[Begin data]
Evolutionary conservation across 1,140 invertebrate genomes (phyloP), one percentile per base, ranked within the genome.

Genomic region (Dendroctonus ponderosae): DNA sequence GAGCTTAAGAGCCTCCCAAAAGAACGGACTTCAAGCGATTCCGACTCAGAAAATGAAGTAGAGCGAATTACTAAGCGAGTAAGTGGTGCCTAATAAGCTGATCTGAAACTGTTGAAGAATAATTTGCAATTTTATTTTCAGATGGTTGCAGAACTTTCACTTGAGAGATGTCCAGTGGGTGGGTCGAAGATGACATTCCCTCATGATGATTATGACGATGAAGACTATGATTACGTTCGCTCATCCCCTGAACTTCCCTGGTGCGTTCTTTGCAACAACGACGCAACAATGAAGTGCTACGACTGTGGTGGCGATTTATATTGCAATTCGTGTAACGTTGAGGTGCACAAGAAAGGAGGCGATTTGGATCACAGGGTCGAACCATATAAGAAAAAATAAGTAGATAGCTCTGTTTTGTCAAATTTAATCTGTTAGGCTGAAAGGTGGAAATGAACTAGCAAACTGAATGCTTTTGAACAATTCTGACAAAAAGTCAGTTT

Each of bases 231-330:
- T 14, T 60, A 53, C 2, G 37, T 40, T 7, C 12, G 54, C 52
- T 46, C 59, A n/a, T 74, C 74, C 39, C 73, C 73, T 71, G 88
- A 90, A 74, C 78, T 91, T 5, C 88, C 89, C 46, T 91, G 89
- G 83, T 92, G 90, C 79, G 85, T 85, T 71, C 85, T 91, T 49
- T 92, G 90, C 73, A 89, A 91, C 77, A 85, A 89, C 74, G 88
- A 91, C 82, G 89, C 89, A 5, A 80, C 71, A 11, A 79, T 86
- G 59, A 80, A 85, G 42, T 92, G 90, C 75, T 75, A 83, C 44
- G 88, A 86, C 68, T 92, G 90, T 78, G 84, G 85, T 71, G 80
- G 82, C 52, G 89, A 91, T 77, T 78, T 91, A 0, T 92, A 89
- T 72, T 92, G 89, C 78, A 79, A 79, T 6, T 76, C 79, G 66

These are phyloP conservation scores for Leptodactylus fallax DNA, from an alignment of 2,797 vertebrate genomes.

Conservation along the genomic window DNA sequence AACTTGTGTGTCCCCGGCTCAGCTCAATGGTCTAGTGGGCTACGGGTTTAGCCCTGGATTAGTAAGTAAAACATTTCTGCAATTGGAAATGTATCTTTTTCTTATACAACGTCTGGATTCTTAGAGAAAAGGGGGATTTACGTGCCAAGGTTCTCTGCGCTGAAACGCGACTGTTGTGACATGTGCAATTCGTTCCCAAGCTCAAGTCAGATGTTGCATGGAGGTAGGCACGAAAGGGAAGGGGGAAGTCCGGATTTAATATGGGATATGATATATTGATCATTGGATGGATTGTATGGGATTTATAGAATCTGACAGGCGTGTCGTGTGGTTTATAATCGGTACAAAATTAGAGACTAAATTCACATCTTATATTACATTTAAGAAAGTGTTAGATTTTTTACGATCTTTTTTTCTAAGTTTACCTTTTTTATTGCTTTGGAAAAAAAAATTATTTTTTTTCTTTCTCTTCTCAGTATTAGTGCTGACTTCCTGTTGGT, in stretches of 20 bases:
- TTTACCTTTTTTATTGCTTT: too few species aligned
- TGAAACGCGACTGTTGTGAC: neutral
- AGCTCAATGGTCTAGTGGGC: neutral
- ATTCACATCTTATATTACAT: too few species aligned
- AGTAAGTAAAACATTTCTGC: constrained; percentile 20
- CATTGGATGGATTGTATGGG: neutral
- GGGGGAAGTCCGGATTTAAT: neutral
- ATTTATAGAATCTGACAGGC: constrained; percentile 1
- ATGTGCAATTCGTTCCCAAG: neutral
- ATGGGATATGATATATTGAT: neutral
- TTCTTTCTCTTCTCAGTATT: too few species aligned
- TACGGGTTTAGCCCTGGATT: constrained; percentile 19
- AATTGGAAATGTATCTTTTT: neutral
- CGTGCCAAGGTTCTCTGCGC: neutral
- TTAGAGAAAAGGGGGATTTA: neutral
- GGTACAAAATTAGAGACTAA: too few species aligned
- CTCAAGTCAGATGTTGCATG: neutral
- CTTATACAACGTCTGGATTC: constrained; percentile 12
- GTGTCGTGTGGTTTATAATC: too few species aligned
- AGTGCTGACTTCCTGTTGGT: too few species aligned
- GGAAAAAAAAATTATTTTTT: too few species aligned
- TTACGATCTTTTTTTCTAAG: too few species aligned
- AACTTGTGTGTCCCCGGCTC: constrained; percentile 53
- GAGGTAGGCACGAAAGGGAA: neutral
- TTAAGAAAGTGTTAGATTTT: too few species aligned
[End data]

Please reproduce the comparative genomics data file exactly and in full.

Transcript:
Evolutionary conservation across 1,140 invertebrate genomes (phyloP), one percentile per base, ranked within the genome.

Genomic region (Dendroctonus ponderosae): DNA sequence GAGCTTAAGAGCCTCCCAAAAGAACGGACTTCAAGCGATTCCGACTCAGAAAATGAAGTAGAGCGAATTACTAAGCGAGTAAGTGGTGCCTAATAAGCTGATCTGAAACTGTTGAAGAATAATTTGCAATTTTATTTTCAGATGGTTGCAGAACTTTCACTTGAGAGATGTCCAGTGGGTGGGTCGAAGATGACATTCCCTCATGATGATTATGACGATGAAGACTATGATTACGTTCGCTCATCCCCTGAACTTCCCTGGTGCGTTCTTTGCAACAACGACGCAACAATGAAGTGCTACGACTGTGGTGGCGATTTATATTGCAATTCGTGTAACGTTGAGGTGCACAAGAAAGGAGGCGATTTGGATCACAGGGTCGAACCATATAAGAAAAAATAAGTAGATAGCTCTGTTTTGTCAAATTTAATCTGTTAGGCTGAAAGGTGGAAATGAACTAGCAAACTGAATGCTTTTGAACAATTCTGACAAAAAGTCAGTTT

Each of bases 231-330:
- T 14, T 60, A 53, C 2, G 37, T 40, T 7, C 12, G 54, C 52
- T 46, C 59, A n/a, T 74, C 74, C 39, C 73, C 73, T 71, G 88
- A 90, A 74, C 78, T 91, T 5, C 88, C 89, C 46, T 91, G 89
- G 83, T 92, G 90, C 79, G 85, T 85, T 71, C 85, T 91, T 49
- T 92, G 90, C 73, A 89, A 91, C 77, A 85, A 89, C 74, G 88
- A 91, C 82, G 89, C 89, A 5, A 80, C 71, A 11, A 79, T 86
- G 59, A 80, A 85, G 42, T 92, G 90, C 75, T 75, A 83, C 44
- G 88, A 86, C 68, T 92, G 90, T 78, G 84, G 85, T 71, G 80
- G 82, C 52, G 89, A 91, T 77, T 78, T 91, A 0, T 92, A 89
- T 72, T 92, G 89, C 78, A 79, A 79, T 6, T 76, C 79, G 66

These are phyloP conservation scores for Leptodactylus fallax DNA, from an alignment of 2,797 vertebrate genomes.

Conservation along the genomic window DNA sequence AACTTGTGTGTCCCCGGCTCAGCTCAATGGTCTAGTGGGCTACGGGTTTAGCCCTGGATTAGTAAGTAAAACATTTCTGCAATTGGAAATGTATCTTTTTCTTATACAACGTCTGGATTCTTAGAGAAAAGGGGGATTTACGTGCCAAGGTTCTCTGCGCTGAAACGCGACTGTTGTGACATGTGCAATTCGTTCCCAAGCTCAAGTCAGATGTTGCATGGAGGTAGGCACGAAAGGGAAGGGGGAAGTCCGGATTTAATATGGGATATGATATATTGATCATTGGATGGATTGTATGGGATTTATAGAATCTGACAGGCGTGTCGTGTGGTTTATAATCGGTACAAAATTAGAGACTAAATTCACATCTTATATTACATTTAAGAAAGTGTTAGATTTTTTACGATCTTTTTTTCTAAGTTTACCTTTTTTATTGCTTTGGAAAAAAAAATTATTTTTTTTCTTTCTCTTCTCAGTATTAGTGCTGACTTCCTGTTGGT, in stretches of 20 bases:
- TTTACCTTTTTTATTGCTTT: too few species aligned
- TGAAACGCGACTGTTGTGAC: neutral
- AGCTCAATGGTCTAGTGGGC: neutral
- ATTCACATCTTATATTACAT: too few species aligned
- AGTAAGTAAAACATTTCTGC: constrained; percentile 20
- CATTGGATGGATTGTATGGG: neutral
- GGGGGAAGTCCGGATTTAAT: neutral
- ATTTATAGAATCTGACAGGC: constrained; percentile 1
- ATGTGCAATTCGTTCCCAAG: neutral
- ATGGGATATGATATATTGAT: neutral
- TTCTTTCTCTTCTCAGTATT: too few species aligned
- TACGGGTTTAGCCCTGGATT: constrained; percentile 19
- AATTGGAAATGTATCTTTTT: neutral
- CGTGCCAAGGTTCTCTGCGC: neutral
- TTAGAGAAAAGGGGGATTTA: neutral
- GGTACAAAATTAGAGACTAA: too few species aligned
- CTCAAGTCAGATGTTGCATG: neutral
- CTTATACAACGTCTGGATTC: constrained; percentile 12
- GTGTCGTGTGGTTTATAATC: too few species aligned
- AGTGCTGACTTCCTGTTGGT: too few species aligned
- GGAAAAAAAAATTATTTTTT: too few species aligned
- TTACGATCTTTTTTTCTAAG: too few species aligned
- AACTTGTGTGTCCCCGGCTC: constrained; percentile 53
- GAGGTAGGCACGAAAGGGAA: neutral
- TTAAGAAAGTGTTAGATTTT: too few species aligned